It’s a shame that part of the City’s Steeplechase property is set to become a residential enclave with million dollar views instead of additional acreage for Coney Island’s new amusement park. Over on the Coney Island Message Board, vintage photos and postcards of the salt water swimming pool at Coney Island’s Steeplechase Park (1897-1964) have inspired a lively discussion about the pool’s exact location. After several maps were posted, the consensus is the Steeplechase Park Pool is buried beneath Keyspan parking lot, which is City owned parkland.
The fact that the Giuliani administration paved over Paradise–part of the Steeplechase Park site–to allow parkland to be turned into the Keyspan parking lot is bad enough (nod to Joni Mitchell’s “Big Yellow Taxi”). Now the Bloomberg administration is asking the state legislature to “alienate” and de-map the parkland/parking lot so it can be sold to a private developer (most likely Taconic Investment Partners) to build 1,900 units of housing.
The Coney Island Message Board‘s JimEmack writes: “I believe the old Steeplechase swimming pool was just filled in with parts of the old bathhouses that were on two sides of the pool. It was just plowed over with debris from tearing down the park. Maybe a future generation will unearth it once again.”
Somehow we don’t think a Steeplechase Pool in the basement will be one of the amenities of the luxury housing slated to be built on the site. Perhaps the apartments will be named Steeplechase something-or-other in memory of George C Tilyou’s Funny Place, where 10,000 People Laughed at One Time?
Steeplechase died in 1966, when Fred Trump bought the property and threw a party to celebrate the destruction of the Pavilion of Fun. “The Trump Organization office views the acreage as a potential site for a modern Miami Beach type high rise apartment,” according to the New York Times clipping “6 Bikinied Beauties Attend Demolishing of Coney Landmark” in Charles Denson’s Coney Island Lost and Found. Trump’s effort to get the zoning changed to residential failed to get approval. Now the City itself is planning to do what the City wouldn’t let Fred Trump do more than 40 years ago.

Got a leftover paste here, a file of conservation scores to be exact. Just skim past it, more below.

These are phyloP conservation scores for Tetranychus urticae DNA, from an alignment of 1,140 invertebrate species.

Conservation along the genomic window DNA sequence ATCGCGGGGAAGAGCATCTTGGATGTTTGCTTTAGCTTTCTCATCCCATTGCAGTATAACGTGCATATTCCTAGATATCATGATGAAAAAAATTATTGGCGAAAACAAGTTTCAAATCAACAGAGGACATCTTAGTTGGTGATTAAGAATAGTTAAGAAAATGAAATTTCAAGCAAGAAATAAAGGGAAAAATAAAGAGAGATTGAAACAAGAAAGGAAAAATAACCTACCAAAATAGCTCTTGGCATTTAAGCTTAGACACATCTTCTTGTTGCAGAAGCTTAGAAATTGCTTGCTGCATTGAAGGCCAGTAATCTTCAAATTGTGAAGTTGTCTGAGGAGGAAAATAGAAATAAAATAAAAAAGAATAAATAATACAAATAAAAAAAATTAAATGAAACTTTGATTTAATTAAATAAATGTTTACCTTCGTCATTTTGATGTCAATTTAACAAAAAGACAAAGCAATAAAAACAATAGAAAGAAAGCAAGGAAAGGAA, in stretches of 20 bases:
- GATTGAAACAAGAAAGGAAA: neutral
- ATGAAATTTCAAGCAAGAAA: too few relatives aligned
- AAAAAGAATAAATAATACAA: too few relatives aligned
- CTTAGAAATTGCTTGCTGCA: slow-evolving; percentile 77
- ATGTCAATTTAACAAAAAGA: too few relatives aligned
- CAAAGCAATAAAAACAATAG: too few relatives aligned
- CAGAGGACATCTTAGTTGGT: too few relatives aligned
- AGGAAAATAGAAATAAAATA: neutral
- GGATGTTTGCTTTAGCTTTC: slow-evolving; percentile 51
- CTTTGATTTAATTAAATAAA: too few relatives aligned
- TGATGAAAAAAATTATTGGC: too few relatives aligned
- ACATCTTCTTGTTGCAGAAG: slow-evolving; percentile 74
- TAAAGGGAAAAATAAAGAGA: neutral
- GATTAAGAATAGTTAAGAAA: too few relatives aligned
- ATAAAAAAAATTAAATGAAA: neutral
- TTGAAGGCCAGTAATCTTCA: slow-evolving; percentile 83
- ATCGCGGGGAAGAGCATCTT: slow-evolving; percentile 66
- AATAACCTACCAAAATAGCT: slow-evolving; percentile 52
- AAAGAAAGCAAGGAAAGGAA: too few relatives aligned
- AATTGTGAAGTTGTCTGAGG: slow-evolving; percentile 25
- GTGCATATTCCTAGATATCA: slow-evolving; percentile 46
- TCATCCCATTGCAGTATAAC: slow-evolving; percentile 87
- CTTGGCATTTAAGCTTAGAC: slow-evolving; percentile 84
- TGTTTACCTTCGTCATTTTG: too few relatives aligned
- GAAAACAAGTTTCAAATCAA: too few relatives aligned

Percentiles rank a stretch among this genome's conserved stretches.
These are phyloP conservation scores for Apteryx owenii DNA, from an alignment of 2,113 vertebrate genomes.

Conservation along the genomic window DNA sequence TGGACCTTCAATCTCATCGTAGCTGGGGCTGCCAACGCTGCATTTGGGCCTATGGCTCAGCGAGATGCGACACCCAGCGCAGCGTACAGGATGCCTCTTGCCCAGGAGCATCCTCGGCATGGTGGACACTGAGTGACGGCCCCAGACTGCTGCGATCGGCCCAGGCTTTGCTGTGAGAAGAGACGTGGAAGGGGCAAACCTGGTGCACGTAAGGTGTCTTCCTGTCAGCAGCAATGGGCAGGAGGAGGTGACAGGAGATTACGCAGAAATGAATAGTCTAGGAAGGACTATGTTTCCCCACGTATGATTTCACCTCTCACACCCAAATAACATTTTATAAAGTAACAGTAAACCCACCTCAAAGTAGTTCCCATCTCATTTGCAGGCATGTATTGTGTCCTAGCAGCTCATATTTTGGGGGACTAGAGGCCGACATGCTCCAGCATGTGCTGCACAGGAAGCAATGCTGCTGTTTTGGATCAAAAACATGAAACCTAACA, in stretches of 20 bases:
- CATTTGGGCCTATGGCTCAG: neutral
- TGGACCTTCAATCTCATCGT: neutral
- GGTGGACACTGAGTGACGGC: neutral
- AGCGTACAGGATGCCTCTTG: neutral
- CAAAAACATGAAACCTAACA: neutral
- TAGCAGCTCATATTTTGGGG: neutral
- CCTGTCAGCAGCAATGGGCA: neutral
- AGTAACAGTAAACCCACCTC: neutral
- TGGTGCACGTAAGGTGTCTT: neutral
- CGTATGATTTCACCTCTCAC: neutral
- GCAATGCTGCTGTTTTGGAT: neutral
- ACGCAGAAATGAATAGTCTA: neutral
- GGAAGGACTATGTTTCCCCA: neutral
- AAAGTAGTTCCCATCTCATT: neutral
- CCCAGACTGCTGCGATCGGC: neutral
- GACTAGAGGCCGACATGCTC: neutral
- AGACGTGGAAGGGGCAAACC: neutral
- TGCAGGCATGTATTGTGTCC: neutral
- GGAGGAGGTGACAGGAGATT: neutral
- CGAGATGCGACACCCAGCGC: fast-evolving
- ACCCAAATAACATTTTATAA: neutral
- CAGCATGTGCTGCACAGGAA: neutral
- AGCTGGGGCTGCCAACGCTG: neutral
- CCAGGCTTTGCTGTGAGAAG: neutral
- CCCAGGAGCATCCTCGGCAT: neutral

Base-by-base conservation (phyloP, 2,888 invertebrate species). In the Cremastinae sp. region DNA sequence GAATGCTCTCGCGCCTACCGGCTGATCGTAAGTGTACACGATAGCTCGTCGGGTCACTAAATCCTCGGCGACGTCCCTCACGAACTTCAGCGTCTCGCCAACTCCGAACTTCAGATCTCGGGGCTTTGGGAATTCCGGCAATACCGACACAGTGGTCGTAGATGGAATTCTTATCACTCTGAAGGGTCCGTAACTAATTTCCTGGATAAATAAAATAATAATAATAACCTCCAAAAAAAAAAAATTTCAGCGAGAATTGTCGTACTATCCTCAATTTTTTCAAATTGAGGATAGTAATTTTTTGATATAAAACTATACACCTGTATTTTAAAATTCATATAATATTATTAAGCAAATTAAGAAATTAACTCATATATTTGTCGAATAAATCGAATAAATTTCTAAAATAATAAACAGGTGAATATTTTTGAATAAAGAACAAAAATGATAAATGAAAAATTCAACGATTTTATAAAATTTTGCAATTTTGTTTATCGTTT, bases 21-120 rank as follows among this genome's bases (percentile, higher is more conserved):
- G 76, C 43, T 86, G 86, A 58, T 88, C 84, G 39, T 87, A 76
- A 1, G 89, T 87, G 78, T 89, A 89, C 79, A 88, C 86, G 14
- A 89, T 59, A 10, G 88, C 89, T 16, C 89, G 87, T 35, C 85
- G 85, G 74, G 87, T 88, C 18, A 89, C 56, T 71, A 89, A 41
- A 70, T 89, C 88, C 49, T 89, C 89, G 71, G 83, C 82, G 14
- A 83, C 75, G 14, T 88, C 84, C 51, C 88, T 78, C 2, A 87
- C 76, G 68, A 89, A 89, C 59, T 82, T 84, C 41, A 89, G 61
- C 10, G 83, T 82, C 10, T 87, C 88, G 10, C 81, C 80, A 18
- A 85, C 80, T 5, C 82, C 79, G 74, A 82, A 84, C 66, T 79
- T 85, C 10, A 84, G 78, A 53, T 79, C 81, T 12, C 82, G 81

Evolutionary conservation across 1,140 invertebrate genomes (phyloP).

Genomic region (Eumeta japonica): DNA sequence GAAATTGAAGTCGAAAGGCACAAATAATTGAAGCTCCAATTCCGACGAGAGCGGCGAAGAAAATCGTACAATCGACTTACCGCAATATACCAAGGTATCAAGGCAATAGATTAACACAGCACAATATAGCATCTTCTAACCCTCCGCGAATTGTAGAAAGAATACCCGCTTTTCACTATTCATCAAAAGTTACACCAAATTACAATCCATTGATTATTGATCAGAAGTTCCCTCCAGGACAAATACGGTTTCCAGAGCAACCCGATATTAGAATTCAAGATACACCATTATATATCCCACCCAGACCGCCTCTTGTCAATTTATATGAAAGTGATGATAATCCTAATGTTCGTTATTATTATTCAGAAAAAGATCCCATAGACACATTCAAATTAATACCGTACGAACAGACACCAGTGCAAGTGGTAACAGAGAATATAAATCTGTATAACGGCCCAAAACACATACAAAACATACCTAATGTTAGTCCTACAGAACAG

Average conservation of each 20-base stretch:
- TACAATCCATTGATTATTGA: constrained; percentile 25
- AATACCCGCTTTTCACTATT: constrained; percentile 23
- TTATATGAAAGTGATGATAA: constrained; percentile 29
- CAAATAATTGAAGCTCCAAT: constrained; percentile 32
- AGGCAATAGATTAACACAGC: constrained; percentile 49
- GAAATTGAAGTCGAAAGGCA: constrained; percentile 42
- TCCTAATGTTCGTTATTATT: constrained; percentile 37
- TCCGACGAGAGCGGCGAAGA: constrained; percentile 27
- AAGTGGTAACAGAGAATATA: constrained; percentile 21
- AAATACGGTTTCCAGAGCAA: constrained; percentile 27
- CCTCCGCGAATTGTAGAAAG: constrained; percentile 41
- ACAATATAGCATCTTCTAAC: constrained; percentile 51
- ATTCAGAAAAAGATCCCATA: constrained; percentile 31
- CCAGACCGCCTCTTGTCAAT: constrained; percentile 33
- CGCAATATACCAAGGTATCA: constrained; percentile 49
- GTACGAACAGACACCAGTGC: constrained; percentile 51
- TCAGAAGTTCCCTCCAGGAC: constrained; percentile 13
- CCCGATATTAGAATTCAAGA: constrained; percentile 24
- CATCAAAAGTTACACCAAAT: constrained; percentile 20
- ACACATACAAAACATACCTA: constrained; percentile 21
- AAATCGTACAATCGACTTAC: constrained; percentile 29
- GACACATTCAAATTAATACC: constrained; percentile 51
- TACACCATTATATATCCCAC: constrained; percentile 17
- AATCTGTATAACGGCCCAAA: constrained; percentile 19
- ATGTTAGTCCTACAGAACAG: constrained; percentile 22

The Brooklyn Cyclones ballpark was built on the site of Steeplechase’s Pavilion of Fun, but the ballpark is a recreational use and helped revitalize Coney Island when it opened in 2001. A mass of apartment towers on the edge of a dwarfed amusement area is another story, though the City insists 5,000 units of housing is a necessary component of their plan to revitalize Coney Island.
In Coney Island, Mayor Bloomberg gives with one hand (6.9 acres purchased from Thor Equities for the City’s new amusement park, which we applaud) and takes away with the other (City parkland aka Keyspan parking lot to be demapped by the state legislature and sold to a private developer to build housing including high rises). Before the rezoning in July 2009, the City estimated that over 1,900 of the proposed 5,000 housing units would go unbuilt if the parkland were not alienated.
We wish those 1,900 units would go unbuilt and the parking lot remain parkland. As long as the land remains undeveloped and has the word “park” in it, there’s hope that it could be used for amusement or recreation in the future. Now that the City has gone ahead and acquired the Boardwalk property from Thor Equities to replace the de-mapped parkland/parking lot, we anticipate the legislators will give the plan the go ahead.
Last week, when BK Southie reproduced the CIDC’s full size rendering on his blog, a commenter wanted to know: “Why does the surrounding area look more like midtown Manhattan than Coney Island?” People are surprised to find out the rezoning puts 26 high rise residential towers and 5,000 new units of housing in Coney Island. The parkland alienation vote is looming, yet this issue hasn’t gotten any attention lately in the press. We think it’s because the focus has been on the City’s efforts to acquire Thor Equities property in the amusement area and the four high rise hotels proposed for the south side of Surf Avenue. As Joni Mitchell sings, “Don’t it always seem to go… That you don’t know what you’ve got… Till it’s gone.”
Related posts on ATZ…
October 9, 2009: A Rare Peek Inside Endangered Old Bank of Coney Island